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Newspaper Archive of
Bath County News - Outlook
Owingsville, Kentucky
Lyft
February 21, 2002     Bath County News - Outlook
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February 21, 2002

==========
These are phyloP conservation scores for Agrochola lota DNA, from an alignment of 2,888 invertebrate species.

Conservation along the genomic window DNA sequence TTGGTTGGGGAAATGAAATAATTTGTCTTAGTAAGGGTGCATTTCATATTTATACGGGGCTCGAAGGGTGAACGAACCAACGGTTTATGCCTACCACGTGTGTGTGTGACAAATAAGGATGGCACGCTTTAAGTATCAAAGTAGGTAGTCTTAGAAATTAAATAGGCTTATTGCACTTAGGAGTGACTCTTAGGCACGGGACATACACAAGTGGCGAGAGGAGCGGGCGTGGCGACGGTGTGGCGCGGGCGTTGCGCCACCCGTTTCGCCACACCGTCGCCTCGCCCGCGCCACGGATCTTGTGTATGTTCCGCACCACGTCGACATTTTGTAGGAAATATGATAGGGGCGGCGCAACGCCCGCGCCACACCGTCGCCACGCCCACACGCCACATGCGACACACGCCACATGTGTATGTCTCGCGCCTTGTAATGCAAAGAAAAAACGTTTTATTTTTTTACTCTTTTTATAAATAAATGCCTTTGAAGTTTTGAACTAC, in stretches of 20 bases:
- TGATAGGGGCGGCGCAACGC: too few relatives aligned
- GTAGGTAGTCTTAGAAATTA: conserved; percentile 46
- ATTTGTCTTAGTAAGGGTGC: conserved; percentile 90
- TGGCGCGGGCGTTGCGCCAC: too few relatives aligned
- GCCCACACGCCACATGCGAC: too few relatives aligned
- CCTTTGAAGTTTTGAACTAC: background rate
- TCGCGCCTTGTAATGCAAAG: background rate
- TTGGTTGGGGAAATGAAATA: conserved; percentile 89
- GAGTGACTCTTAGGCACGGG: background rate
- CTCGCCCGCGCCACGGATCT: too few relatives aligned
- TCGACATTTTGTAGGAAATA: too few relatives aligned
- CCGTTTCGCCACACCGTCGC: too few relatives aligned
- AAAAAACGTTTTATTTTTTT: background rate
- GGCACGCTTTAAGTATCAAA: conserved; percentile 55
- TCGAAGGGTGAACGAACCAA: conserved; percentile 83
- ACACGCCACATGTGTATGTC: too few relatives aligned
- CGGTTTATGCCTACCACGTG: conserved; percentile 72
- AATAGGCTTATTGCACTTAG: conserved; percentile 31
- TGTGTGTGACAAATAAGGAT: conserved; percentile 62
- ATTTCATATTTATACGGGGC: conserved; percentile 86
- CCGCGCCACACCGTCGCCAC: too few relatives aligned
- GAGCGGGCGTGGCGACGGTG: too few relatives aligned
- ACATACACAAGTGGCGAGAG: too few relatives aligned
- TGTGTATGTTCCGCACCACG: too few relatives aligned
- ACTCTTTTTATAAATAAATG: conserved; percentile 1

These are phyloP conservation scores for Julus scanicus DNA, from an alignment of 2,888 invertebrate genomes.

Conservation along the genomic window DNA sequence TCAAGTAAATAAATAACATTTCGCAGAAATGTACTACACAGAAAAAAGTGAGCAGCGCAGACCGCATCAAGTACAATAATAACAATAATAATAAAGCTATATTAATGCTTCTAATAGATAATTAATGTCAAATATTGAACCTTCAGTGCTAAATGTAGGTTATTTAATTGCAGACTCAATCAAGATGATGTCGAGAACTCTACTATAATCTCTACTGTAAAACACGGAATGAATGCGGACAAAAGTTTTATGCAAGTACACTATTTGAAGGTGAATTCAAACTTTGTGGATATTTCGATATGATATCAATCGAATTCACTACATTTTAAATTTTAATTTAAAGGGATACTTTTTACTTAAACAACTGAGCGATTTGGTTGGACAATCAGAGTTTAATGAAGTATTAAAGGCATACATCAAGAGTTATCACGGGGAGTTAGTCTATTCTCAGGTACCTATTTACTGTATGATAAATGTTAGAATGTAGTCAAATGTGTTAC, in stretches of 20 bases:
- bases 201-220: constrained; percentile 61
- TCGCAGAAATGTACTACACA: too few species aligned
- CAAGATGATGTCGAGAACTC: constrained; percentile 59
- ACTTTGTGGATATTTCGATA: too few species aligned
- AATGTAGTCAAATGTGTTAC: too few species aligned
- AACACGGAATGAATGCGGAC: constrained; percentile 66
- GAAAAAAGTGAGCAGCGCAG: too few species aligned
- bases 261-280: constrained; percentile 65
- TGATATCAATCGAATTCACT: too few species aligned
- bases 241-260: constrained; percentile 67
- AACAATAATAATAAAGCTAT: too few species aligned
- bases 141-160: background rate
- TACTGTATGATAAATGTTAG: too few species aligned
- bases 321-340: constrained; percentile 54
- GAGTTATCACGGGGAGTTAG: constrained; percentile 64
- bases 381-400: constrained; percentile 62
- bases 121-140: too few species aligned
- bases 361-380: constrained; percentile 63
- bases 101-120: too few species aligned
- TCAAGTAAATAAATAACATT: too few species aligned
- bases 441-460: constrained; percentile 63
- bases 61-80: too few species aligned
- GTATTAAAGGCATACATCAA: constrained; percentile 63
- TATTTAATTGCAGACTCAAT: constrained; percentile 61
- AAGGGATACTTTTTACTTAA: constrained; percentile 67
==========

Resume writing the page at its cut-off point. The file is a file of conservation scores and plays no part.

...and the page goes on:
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n the Farm i students  On Tuesday, November 20, Youth Service Center sponsored a career breakfast interested in construction. The guest speaker was Tom owner of The Studio. Students in attendance were Ashley Chelsey Bailey and Brittany Shankland. The 8th grade chose their top three career choices and were placed in one have breakfast with a person in that profession. Gary Hamilton, Agricultural Agent Carole Risen, Home Agent Tera Rawlings, 4-H Agent John K. Wills- Agricultural Agent Emeritus County Production :ting-March 5 Bath County tobacco produc- . invited to a county Tobacco :tion Meeting on Tuesday, ,5, 2002. at 6:00 p.m. in Ow- Ile at the Lions Club Park on LII Springs Road. Topics to be at the meeting include: To- I'ransplant Management, and Curing Manage- Blue Mold and Black Shank Control; Variety Selection; Situation and Outlook; and from Sy ngenta and at this meeting will in- Gary Pahner, University Tobacco Specialist; Hawkins, Syngenta Repre- Chalfant, Valent meeting will begin with a by Syngenta and t. If you would like to attend, call tile Bath County Exten- at 674-6121 by Monday, 4th, to register. UK Dairy iference in Cave '-March 12 Commonwealth's dairy in- Is constantly changing and • potential. We're well post- this part of the U.S. right to gain a lot from e're a lot closer to states pop- growth like Florida than is and we should take of that proximity. The UK Cooperative Extension Service will host the 2002 Kentucky Dairy Conference at the Cave City Convention Center on March 12 Speakers from Kentucky and around the country will discuss current is- sues in dairy production and man- agcment. Registration will start at 8:30 a.m. and the conference will conclude at 3 p.m. Our focus this year is on repro- ductive management of the diary herd. We'll also highlight recent hap- penings in the industry and share updates with producers. Evans Wright, Kentucky dairy farmer and President of the Ken- tucky Milk Producers Association, will lead off the morning session. Wright has spearheaded the effort to obtain Phase t tobacco funds for the Kentucky diary industry. Animal scientists have learned much about cystic ovaries in dairy cattle and Bill Silvia. UK reproduc- tive physiologist, will detail the most current research. Conference participants also hear from internationally-recognized au- thor of the Artificial Breeding col- umn in Hoard's Dairyman, Jeffrey Stevenson. Stevenson is a faculty member of the Kansas State Univer- sity animal science and industry de- partment. Other speakers include Kentucky dairy prod'ucers, veteri- narians and industry professionals. Registration for the conference is $15 if paid by March 1, and $20 at the door. Contact your local county Extension agent for registration ma- terials. Send a check payable to Ken- tucky PDCA to George Heersche, Jr., Extension Dairy Specialist, Uni- versity of Kentucky, 406 W.P. Gar- rigus Bldg., Lexington, KY 40546- TIlE BATH COUNTY NEWS-OUTI,OOK OMngsville, Ky.--Week of February 21 - February 28, 2002 '7 Construction Careers  On Tuesday, November 20, 2001, the BCMS Youth Service Center sponsored a career breakfast for students interested in construction. The guest speaker was Walter Shrout. Students in attendance were Anthoney Meade, Rabble Rudd, Josh Tolliver, Jason Fetters, and Brandon Lykes. The 8th grade students chose their top three career choices and were placed in one area to have breakfast with a person in that profession. 0215. The Kentucky dairy industry has its share of challenges. But by keep- ing up with the latest research and management techniques, we'll be able to tackle those head on and make the industry better all the way around. UK sets shearing school for April 11 and 12 A quality sheep flock depends on many management practices. One example is shearing. If producers can learn to master the art of separat- ing a sheep /'ram its winter wool, they will be on their way to saving valuable dollars and having the sat- isfaction of a self-sufficient enter- prise. the University of Kentucky Col- lege of Agriculture will offer sheep producers a chance to learn shearing techniques during a hands-on shear- ing school April I 1 and 12 at UK's Animal Science in Woodford Coun- ty. Some of the most basic skills in sheep management are the most im- portant. Shearing is an important part of a good sheep management pro- gram. Charles Swaim of aster Pro- fessional Products will lead the 2- day event with the help of UK shep- herd Winston Deweese and associ- ate shepherd Endre Fink. Beginners will participate both days and more experienced producers are encour- aged to attend on day two to fine- tune their shearing skills. Enrolhn'ent is limited to 12 partic- ipants. Pre-registration is required. Participants will be expected to fol- low biosecurity procedures. The reg- istration fee of $15 for two days and $10 for one day is due by April 1 and should be sent to Shearing School, 911 W.P. Garrigus Bldg., I Universi- ty of Kentucky, Lexington, KY 40546-0215. For more information, call or e-mail Monty Chappell at (859) 257-2716, (HYPERLINK "mailto:mchappel@ uky.edu). Develop a financial plan that would benefit from your tax refund If you have a tax refund coming this year, consider using this extra money as a one-time sum to begin putting your family finances in or- der. Look at your family's financial situation and evaluate the debts, es- pecially those with the highest in- terest rates. One way to put your family fi- nances in order is to pay credit card balances or loans that charge a high Future psychology majors on Tuesday, November 15, 2001, the BCMS Youth Service Center sponsored a career breakfast for students interested in psychology. The guest speaker was Courtney Mullins of Pathways. Students in attendance were Ashley Leach, Lynsie Rhoton, Mackenzie Snelling and Jessica Trusty. The 8th grade students chose their top three career choices and were placed in one area to have breakfast with a person in that profession• interest rate. If you receive a sub- stantial tax refund, you might be able to pay off several high-interest debts with relatively low balances. This will givc you a good start to pay all credit card accounts, keeping only one national credit card lbr emer- gencies. Once you have paid off each card, write the company to close your account. Be sure to de- stroy credit cards on the closed ac- counts. Review your withholding state- ment to determine if your refund is due to unusual deductions on this year's tax return, or is a result of excess withholding. If it's the latter, consider having less money with- held. You can use the extra to reduce high-interest debt or put it in an interest-bearing account. By investing the refund in a sav- ings account or a money market fund, you'll have money for unex- pected expenses. It's a good idea to have emergency savings equal to six months of family income. In- vesting the refund can make your family more financially secure by providing an adequate emergency fund. Another way to effectively use your income tax refund is to make a major purchase or do home repairs that you've been putting off until you have the money. These are op- portunities to put your tax refund to important use. Ixok at your family's overall spending patterns and have a meet- i ing to discuss the financial situation and set goals. Develop a written spending plan making expenses equal or less than income. Disci- pline spending so you can pay cash |or purchases, or pay the credit card balance before the grace period ends. Family members also should re- alize the need for long-term finan- cial goals such as buying a home, paying for college and saving for retirement. This will help young members learn that there are realis- tic limits on what you can afford. Eventually your family will move ahead financially. Contact your Bath County Ex- tension Office for more intbrma- tion. Homemaker leader training Friday, Feb. 22 The Homemaker Leader Train- ing Session for the March club meet- ings will be held Friday, Feb. 22, 1:30 p.m. in the Extimsion Office Meeting Room. Title of the session will be "Aging With Grace" and will be conducted by Martha Perkins, Rowan County Extension Agent for Family Consumer Sciences. T00lIBe a Bath County I Pre-Se.ason00lu/t00 859-498-81 05 198 Evans Drive o,,o.,O: Mt. Sterling, KY 40353 Behind Golden Corral Steakhouse -EVINS VALLEY ROAD - New 75% finished. Very nice home in =ntry with 3 bedrooms, 1 bath, living dtchen/dining combo, 2 car at- back deck. Call for ap- today. $69,500. I iiiiii  ,, : i: vil ..................... ROAD - 14x70 mobile 1992 Fleetwood like new. In- 8x12 covered front porch and Also has 20x24 metal a barn that is wired. 3 BRs, 2 BAs. nice floor plan. Central heat and r. Sits on 4± acres. Good septic sys- $72,000. Shown by appointment 60 WEST - OWlNGSVILLE - Lots, 1 1/2 acre each. Re- house or double wide. Only nUtesfrom -64 Price $15,00 per lot. S BRANCH ROAD - If you are a private place to live, this is for you. This 2.33 acre tot is a in Bath County. Sur- :1 by family owned farms, a new Cave Run water and on y miles from the 1-64 exit. This lot is to build your dream home. • Harold Akers, Principal Broker (859)404-3590 • Dwight Akers, Broker/Appraiser (859)498-7621 • Edith Conn, Sales Assoc. (859) 498-4558 • Mike Moran, Sales Assoc./App. (859)498-2493 • Louis Black, Sales Assoc. (859) 737-5530 • Kathy Ulery, Sales Assoc. (606)674-6925 • Tommy Orme, Sales Assoc. (859) 498-1885 • Bobble Chaney, Sales Assoc. (606)674-8941 • Dee Lawrence, Sales Assoc. (859) 499-0927 • Shelly Moore, Sales Assoc. (859) 497-0247 • Connie Cody, Sales Assoc. (859)498-0694 - We offer full Auction and Appraisal Services- Visit our website: www.akers-and-akers.com 466 WINDING WAY - Very nice spa- cious home (DW) sitting on 6 acres in the country. Home has 4 BR, 2 BA, LR, FR, kit, DR, Master BR has extra walk- m closet and a sitting room. $73,500. ' ......... , !i !r'' 5 169 WHITE OAK ROAD - OWlNGS- VILLE - Nice double wide with living room, dining room combo, 3 BRs cen- tral heat/air, on 1 acre lot. Super nice garden bath adjoining master bedroom. $57,900. OWlNGSVILLE ROAD-Approximately 8.5 acres ±. Has a barn and pond on property. Would be great place for a small horse farm. Would consider sub- dividing. $70,000. HWY 1269 - OWlNGSVILLE . Have you been dreaming of a nice level 5-10 acre tract of land in the country for your new home? Then look no luther. On Hwy 1269, Owingsville we have 29+ acres of level land that you can buy a 5- 10 acre tract or buy the complete prop- erty which consists of 29± acres. Two ponds, on property with some woods. 29± acres for $145,000 or purchase 5 or 10 acre tract. HART PIKE - 7 beautiful 2.-I: acre lots located on Hart Pike, approx. 2.5 miles from 1-64. Lots restricted to building or double wide mobile homes with a solid block perimeter foundat on. Call for more information. 10929 E. HWY 60- A very special family home! This brick veneer ranch home sitting on a beautiful shaded lot has a LARGE FR (mostly wood), LR, dining/ kitchen combo, 3 BRs with abundant closets, 2 full baths, utility room, carpet and wood floors. Kentucky Utilities, Bath Co. water and sewer, this home is in immaculate condition. $105,000. 205 SOUR SPRINGS - Super sized A- frame 2144 sq. ft., sitting on 5 acres, 3 BR, 2 BA, beautiful cathedral ceilings, beautiful balcony overlooking living room and den. Very nice kitchen, central heat and air. $149,500. WHITE OAK ROAD - Farm for sale. Nice grazing land or hunting farm with 1000 lb. Tobacco. This farm has 80 acres + with 3 barns (a 3 bent barn, 4 bent barn and a 5 bent barn). Also has 4 ponds and a creek running through property. Good hunting on ground with wild turkey and deer. Can be bought with or without tobacco base for $70,000. US 60 E. OWINGSVILLE - 2 nice starter homes or rental investments. Each con- sisting of 2 bedrooms, t bath, living room, and kit/dining combo. Conve- nient to interstate, schools and down- town business. Currently rent for $325.00 monthly. Reasonably priced at $44,500. Prices Good Now Thru February 28 Special! Save 00200 18 Hp, 46 in. Cut Lawn Tractor • Inlek'" I/C" V-Twin OHV with full pressure lubricalion and spin-on oil filler • Pedal controlled automatic transmission, infinite range of speed • Headlights, light switch, annneter • Manual PT0 • Mulcb kit included • FastAttach" accessories available s1299" ila3.1so Remington Pole Saw • Handles limbs with 8 in. cutting capacity • Pole extends from 6 ft.'6 in. to 9 It. 8 in. • Fiberglass pole is rust resistant • Chain saw can be used separately s109" 5.5 Hp, 18 in. width Rear line Tiller • Briggs & Stretton Intek OHV engine • Sealed cbain case with reverse lp'. "- "P" • Self-sharpening, counter rotating tines ' " : ii • Adjustable deptb bar, side panels \\; • Ad ustable swing handle, up-down and eft-right $1IFJ" to,14,3 s99" ,,o.,,,,, 10 cu. ft. Utility Dump Cart 3.5 Hp, 20 in. Pus! Mower • Brigg & Sltalion Classic " engine ' , . \\; \\; • 78i. ,o,mg handle ' "-=J*r-==--= k " t • Manual 3 position height adjustment [ ..= ..... " ]  -- . • , • 7 tl  1103 45361 • , , \\; :i ,,0,,,0, 5X7 It. Trailer [" le,/-   1. . .am al195 " Wire mesh floor & gate %"IZLI .,, ,,,.s ,4790000